We have to, as educators in America, begin to model the behavior of establishing processes for conversations. Surely, every year, issues come up in your classroom that are contentious. Whether it is who gets the blocks first in Kindergarten or whether you have the right to pass notes about who likes who in 4th grade or who gets to decide the dress code in 12th grade, discussions are going to occur. If you run your classroom with an iron fist and “Because I said so!” is an acceptable discussion ender in your room, you are creating adults who will not be able to handle intelligent public discourse.
We need to demonstrate on a daily basis how we get to the decisions we make. If you can’t outsmart your classroom, perhaps you should go into to business. (Because you know what they say, “Those that can’t teach are forced to pursue profit.”) You are watched every moment. You often have more influence than a parent in certain environments.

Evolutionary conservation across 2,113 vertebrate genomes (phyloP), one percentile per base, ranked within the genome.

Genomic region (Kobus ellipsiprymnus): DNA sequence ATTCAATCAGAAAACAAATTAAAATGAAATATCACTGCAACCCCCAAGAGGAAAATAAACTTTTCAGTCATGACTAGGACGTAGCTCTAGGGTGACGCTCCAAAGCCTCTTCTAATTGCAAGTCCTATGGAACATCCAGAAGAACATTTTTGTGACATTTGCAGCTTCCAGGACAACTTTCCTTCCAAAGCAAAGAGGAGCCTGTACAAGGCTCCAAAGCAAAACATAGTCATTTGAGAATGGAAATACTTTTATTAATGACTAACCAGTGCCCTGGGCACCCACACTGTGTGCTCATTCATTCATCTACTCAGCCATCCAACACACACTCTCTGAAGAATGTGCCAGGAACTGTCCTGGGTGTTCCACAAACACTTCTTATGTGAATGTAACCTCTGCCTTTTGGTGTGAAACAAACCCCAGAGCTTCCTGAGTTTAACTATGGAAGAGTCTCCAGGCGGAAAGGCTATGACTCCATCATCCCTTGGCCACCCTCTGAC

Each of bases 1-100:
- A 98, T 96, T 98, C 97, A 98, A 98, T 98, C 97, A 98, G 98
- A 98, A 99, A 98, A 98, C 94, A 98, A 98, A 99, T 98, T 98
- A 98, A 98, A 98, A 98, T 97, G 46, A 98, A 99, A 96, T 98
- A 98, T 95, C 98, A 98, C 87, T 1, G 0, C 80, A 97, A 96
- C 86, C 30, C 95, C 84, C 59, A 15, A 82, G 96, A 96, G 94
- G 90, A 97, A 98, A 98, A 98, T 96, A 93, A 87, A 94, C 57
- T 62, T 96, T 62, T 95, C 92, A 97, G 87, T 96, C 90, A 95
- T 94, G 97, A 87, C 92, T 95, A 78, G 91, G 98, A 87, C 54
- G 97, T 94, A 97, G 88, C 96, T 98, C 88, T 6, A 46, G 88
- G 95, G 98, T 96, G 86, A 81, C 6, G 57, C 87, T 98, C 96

So look at what you are doing on a daily basis. Not just IN your classroom, but around it as well. How do your students hear you dealing with your peers, your administrators, and parents? Quite literally, practice what you preach. Cliché? Yes. Important? Indubitably. Whoever said, “Be the change” clearly understood that we have to show people how things work and if we don’t practice our policies, they hold little to no meaning for those we impose them on.
We keep saying on posters and in slogans that children are the future. But we act as if they are only here today.
I didn’t write a post for Monday past. I wanted to see if it would be noted. I realize that is pretty arrogant in the grand scheme of things, to assume you would be noticed in your absence. But I think that is an important lesson to learn as a teacher. I spent Saturday at a 25th reunion for some young folks I taught as seniors in English and even coached a few. Several of them mentioned that while they enjoyed my class and my teaching style, it wasn’t until later in life that they realized the importance of what we talked about.